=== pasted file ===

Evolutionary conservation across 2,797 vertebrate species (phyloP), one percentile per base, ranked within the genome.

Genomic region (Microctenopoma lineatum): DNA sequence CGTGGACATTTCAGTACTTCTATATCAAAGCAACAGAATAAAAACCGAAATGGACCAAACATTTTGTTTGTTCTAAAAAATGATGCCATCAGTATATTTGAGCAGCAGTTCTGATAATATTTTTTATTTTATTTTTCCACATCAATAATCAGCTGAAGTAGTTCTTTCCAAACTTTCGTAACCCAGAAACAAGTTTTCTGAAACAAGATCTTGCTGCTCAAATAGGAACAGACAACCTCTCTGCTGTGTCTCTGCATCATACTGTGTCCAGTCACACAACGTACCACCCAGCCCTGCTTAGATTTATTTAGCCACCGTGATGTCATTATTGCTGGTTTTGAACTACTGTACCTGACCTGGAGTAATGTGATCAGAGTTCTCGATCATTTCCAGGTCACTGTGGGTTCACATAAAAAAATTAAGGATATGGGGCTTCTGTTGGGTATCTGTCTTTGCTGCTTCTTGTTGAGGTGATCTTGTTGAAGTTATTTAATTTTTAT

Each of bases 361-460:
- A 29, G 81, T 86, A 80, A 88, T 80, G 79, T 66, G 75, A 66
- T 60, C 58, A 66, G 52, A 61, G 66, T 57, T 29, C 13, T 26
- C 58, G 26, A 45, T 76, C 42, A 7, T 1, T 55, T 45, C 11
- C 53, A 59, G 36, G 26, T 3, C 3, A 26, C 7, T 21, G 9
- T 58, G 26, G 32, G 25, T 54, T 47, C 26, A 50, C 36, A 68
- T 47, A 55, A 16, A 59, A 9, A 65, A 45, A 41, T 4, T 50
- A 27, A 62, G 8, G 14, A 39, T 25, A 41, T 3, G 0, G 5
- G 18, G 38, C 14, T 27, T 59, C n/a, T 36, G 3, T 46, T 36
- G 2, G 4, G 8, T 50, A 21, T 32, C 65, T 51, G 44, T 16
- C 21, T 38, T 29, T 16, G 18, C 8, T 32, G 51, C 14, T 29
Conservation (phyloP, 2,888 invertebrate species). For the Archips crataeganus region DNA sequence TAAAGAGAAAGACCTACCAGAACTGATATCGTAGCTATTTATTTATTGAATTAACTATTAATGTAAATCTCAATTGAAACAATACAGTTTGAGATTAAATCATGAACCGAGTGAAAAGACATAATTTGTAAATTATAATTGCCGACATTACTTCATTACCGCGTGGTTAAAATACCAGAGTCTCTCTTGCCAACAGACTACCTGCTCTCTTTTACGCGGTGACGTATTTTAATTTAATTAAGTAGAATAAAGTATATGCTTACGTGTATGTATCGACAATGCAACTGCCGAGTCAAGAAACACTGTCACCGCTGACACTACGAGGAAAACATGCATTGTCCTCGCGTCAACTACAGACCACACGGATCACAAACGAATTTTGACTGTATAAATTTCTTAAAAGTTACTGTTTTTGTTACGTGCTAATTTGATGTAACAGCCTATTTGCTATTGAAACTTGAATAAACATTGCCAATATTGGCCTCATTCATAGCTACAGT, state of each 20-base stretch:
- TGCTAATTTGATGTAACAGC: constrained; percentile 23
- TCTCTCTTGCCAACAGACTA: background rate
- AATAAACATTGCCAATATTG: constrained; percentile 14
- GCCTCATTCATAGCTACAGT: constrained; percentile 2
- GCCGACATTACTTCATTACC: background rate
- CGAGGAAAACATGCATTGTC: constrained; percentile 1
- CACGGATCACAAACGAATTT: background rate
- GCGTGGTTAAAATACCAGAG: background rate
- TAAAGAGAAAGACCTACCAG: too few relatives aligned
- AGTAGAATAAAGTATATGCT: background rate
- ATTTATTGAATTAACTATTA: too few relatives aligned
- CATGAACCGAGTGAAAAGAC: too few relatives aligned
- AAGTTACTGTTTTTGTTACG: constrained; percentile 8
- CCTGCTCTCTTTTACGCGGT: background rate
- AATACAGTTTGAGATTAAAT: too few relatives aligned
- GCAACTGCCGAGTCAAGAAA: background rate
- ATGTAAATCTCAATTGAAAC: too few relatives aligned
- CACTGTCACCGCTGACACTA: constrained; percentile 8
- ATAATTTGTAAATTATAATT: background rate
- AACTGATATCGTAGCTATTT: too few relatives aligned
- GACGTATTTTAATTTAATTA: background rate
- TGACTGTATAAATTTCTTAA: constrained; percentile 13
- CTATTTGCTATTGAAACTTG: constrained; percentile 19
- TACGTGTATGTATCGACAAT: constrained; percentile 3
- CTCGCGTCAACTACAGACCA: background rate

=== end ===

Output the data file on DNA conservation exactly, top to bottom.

Evolutionary conservation across 2,797 vertebrate species (phyloP), one percentile per base, ranked within the genome.

Genomic region (Microctenopoma lineatum): DNA sequence CGTGGACATTTCAGTACTTCTATATCAAAGCAACAGAATAAAAACCGAAATGGACCAAACATTTTGTTTGTTCTAAAAAATGATGCCATCAGTATATTTGAGCAGCAGTTCTGATAATATTTTTTATTTTATTTTTCCACATCAATAATCAGCTGAAGTAGTTCTTTCCAAACTTTCGTAACCCAGAAACAAGTTTTCTGAAACAAGATCTTGCTGCTCAAATAGGAACAGACAACCTCTCTGCTGTGTCTCTGCATCATACTGTGTCCAGTCACACAACGTACCACCCAGCCCTGCTTAGATTTATTTAGCCACCGTGATGTCATTATTGCTGGTTTTGAACTACTGTACCTGACCTGGAGTAATGTGATCAGAGTTCTCGATCATTTCCAGGTCACTGTGGGTTCACATAAAAAAATTAAGGATATGGGGCTTCTGTTGGGTATCTGTCTTTGCTGCTTCTTGTTGAGGTGATCTTGTTGAAGTTATTTAATTTTTAT

Each of bases 361-460:
- A 29, G 81, T 86, A 80, A 88, T 80, G 79, T 66, G 75, A 66
- T 60, C 58, A 66, G 52, A 61, G 66, T 57, T 29, C 13, T 26
- C 58, G 26, A 45, T 76, C 42, A 7, T 1, T 55, T 45, C 11
- C 53, A 59, G 36, G 26, T 3, C 3, A 26, C 7, T 21, G 9
- T 58, G 26, G 32, G 25, T 54, T 47, C 26, A 50, C 36, A 68
- T 47, A 55, A 16, A 59, A 9, A 65, A 45, A 41, T 4, T 50
- A 27, A 62, G 8, G 14, A 39, T 25, A 41, T 3, G 0, G 5
- G 18, G 38, C 14, T 27, T 59, C n/a, T 36, G 3, T 46, T 36
- G 2, G 4, G 8, T 50, A 21, T 32, C 65, T 51, G 44, T 16
- C 21, T 38, T 29, T 16, G 18, C 8, T 32, G 51, C 14, T 29
Conservation (phyloP, 2,888 invertebrate species). For the Archips crataeganus region DNA sequence TAAAGAGAAAGACCTACCAGAACTGATATCGTAGCTATTTATTTATTGAATTAACTATTAATGTAAATCTCAATTGAAACAATACAGTTTGAGATTAAATCATGAACCGAGTGAAAAGACATAATTTGTAAATTATAATTGCCGACATTACTTCATTACCGCGTGGTTAAAATACCAGAGTCTCTCTTGCCAACAGACTACCTGCTCTCTTTTACGCGGTGACGTATTTTAATTTAATTAAGTAGAATAAAGTATATGCTTACGTGTATGTATCGACAATGCAACTGCCGAGTCAAGAAACACTGTCACCGCTGACACTACGAGGAAAACATGCATTGTCCTCGCGTCAACTACAGACCACACGGATCACAAACGAATTTTGACTGTATAAATTTCTTAAAAGTTACTGTTTTTGTTACGTGCTAATTTGATGTAACAGCCTATTTGCTATTGAAACTTGAATAAACATTGCCAATATTGGCCTCATTCATAGCTACAGT, state of each 20-base stretch:
- TGCTAATTTGATGTAACAGC: constrained; percentile 23
- TCTCTCTTGCCAACAGACTA: background rate
- AATAAACATTGCCAATATTG: constrained; percentile 14
- GCCTCATTCATAGCTACAGT: constrained; percentile 2
- GCCGACATTACTTCATTACC: background rate
- CGAGGAAAACATGCATTGTC: constrained; percentile 1
- CACGGATCACAAACGAATTT: background rate
- GCGTGGTTAAAATACCAGAG: background rate
- TAAAGAGAAAGACCTACCAG: too few relatives aligned
- AGTAGAATAAAGTATATGCT: background rate
- ATTTATTGAATTAACTATTA: too few relatives aligned
- CATGAACCGAGTGAAAAGAC: too few relatives aligned
- AAGTTACTGTTTTTGTTACG: constrained; percentile 8
- CCTGCTCTCTTTTACGCGGT: background rate
- AATACAGTTTGAGATTAAAT: too few relatives aligned
- GCAACTGCCGAGTCAAGAAA: background rate
- ATGTAAATCTCAATTGAAAC: too few relatives aligned
- CACTGTCACCGCTGACACTA: constrained; percentile 8
- ATAATTTGTAAATTATAATT: background rate
- AACTGATATCGTAGCTATTT: too few relatives aligned
- GACGTATTTTAATTTAATTA: background rate
- TGACTGTATAAATTTCTTAA: constrained; percentile 13
- CTATTTGCTATTGAAACTTG: constrained; percentile 19
- TACGTGTATGTATCGACAAT: constrained; percentile 3
- CTCGCGTCAACTACAGACCA: background rate